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Public input sought on DOT plan

Local citizens have a chance this week to weigh in on a Regional Comprehensive Transportation Plan that contains projects in this area deemed to be needed over the next 25 to 30 years.

That opportunity will come Thursday during a 6 p.m. meeting of the Mount Airy Board of Commissioners in the Municipal Building, when a public hearing is scheduled on the long-range transportation proposal that affects Surry, Davie and Yadkin counties.

The plan is a tool by the N.C. Department of Transportation to meet both present and anticipated travel demand within its networks of roadways.

It is based on such factors as in-depth analysis of the best information available, land-use plans, community and statewide goals and public input.

Officials say the finalized document will represent a community’s consensus on its future transportation system to support anticipated growth and development in a safe and effective manner over a three-decades time frame.

It is designed to be “multi-modal” in nature, covering not only highway travel, but bicycle, pedestrian and rail.

Key projects

The Regional Comprehensive Transportation Plan affecting Surry County includes several major projects, some of which have been widely reported in the past, along with others relatively new to the drawing board.

These were outlined during a preliminary plan presentation at an Aug. 17 city council meeting by Andy Bailey, a transportation engineering supervisor with the DOT.

• One of the previously mentioned efforts reflects a “superstreet” configuration for the nearly one-mile section of the U.S. 601 (Rockford Street) business corridor from U.S. 52 to Forrest Drive near Walmart.

This involves a widening project for the heavily traveled street to add a raised center median and turnaround bulb-outs to reduce conflicts at intersections, improve safety, reduce delays and improve pedestrian facilities. This project also includes accommodations for transit and bicycle access, under the plan proposed.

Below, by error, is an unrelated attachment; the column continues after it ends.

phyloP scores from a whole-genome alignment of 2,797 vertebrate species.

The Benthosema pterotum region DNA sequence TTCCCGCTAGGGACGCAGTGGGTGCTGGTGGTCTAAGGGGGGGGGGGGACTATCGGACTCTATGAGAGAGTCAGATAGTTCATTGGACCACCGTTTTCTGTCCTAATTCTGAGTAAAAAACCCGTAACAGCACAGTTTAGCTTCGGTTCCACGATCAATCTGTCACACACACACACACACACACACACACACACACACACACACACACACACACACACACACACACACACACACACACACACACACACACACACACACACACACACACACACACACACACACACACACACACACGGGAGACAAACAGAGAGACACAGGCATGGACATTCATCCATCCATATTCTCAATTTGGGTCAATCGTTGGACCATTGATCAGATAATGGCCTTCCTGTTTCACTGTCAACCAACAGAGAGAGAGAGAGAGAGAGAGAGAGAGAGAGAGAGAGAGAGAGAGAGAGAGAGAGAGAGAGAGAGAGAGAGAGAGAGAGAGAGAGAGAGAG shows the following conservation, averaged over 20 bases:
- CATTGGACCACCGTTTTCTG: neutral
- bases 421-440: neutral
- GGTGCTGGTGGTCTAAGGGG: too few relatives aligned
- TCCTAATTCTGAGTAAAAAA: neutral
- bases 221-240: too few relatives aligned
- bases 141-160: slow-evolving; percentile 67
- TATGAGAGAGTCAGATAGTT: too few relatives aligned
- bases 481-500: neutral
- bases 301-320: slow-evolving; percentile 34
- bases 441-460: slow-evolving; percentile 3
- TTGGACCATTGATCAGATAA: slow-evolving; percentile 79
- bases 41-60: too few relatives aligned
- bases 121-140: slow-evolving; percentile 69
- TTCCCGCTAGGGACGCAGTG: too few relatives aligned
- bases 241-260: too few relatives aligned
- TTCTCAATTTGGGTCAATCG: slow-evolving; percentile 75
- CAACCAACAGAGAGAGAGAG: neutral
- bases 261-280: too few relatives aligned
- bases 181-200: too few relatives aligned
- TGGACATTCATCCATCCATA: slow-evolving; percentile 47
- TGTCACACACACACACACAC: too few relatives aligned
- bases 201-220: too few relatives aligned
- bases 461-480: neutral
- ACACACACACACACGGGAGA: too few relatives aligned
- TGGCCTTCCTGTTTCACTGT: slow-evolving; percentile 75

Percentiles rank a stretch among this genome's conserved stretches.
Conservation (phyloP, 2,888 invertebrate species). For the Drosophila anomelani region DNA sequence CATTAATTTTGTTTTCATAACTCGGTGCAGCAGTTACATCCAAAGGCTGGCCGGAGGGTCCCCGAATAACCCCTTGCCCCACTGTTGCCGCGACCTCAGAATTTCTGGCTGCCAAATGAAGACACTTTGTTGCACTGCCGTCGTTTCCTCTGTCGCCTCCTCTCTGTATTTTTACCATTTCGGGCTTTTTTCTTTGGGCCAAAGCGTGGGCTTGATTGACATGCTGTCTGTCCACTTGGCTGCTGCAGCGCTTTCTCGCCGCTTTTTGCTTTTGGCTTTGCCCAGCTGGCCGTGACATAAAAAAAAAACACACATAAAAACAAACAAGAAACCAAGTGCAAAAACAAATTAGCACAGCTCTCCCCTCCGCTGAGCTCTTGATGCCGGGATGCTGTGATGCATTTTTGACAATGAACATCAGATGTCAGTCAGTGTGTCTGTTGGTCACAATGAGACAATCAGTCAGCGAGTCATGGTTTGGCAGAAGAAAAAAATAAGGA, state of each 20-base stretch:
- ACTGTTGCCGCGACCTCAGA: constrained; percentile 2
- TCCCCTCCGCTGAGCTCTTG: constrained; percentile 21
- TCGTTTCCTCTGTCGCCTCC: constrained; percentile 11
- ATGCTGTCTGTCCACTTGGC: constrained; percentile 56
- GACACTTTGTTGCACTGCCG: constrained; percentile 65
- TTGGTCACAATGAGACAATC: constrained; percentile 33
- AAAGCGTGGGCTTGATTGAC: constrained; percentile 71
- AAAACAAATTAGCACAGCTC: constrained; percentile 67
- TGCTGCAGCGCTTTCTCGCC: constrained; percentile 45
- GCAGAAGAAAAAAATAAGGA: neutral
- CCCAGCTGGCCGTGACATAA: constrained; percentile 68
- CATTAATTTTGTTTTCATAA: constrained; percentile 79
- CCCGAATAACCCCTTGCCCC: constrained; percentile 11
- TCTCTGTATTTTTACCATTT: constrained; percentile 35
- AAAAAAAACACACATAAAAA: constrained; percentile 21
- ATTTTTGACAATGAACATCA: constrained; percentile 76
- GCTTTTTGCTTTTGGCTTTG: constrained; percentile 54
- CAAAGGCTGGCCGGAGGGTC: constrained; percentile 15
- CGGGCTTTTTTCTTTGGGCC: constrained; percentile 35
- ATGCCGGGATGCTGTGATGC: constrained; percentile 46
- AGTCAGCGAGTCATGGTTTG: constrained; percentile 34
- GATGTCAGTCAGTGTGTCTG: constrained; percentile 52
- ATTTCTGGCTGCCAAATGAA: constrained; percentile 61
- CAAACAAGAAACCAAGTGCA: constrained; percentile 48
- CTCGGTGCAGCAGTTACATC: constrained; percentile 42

The superstreet project has been in the works for years, but delayed by COVID and budgetary reasons.

• Another previously reported project involves plans for widening a six-mile stretch of U.S. 601 (Rockford Street) from Interstate 74 to Turkey Ford Road.

U.S. 601 is to be expanded to four lanes to relieve future congestion along with improving mobility and safety. This project also includes accommodations for transit and multi-use path facilities.

• One newer project emerging involves a plan to widen a 2.54-mile portion of N.C. 89 (West Pine Street) from West End Drive to Antioch Avenue to four lanes.

“This one’s interesting,” Bailey said of the modernization effort involved.

A “divided boulevard” would be created to relieve future congestion, improve mobility and enhance safety. This project also includes accommodations for bicycle facilities.

• Another highlighted project involves plans for widening Franklin Road in Mount Airy to three lanes, from Pipers Gap Road to Forrest Drive, a distance of slightly more than two miles.

This is aimed at improving travel and safety.

Bailey further made a point to mention a project to widen U.S.-Business on the east side of town to allow for turn lanes.

The plan proposed also includes many other widening and modernization efforts for local roadways, along with intersection improvements and projects to enhance bicycle and pedestrian transportation.

It incorporated the recently updated Mount Airy Pedestrian Plan and the Yadkin Valley Regional Bike Plan, according to the DOT representative.

Commissioner Deborah Cochran asked at the meeting if Surry County officials had weighed in on the Regional Comprehensive Transportation Plan and was told by Bailey that the DOT was hoping to get municipal officials’ approval first.

The complete, 103-page plan for the three-county region can be accessed at



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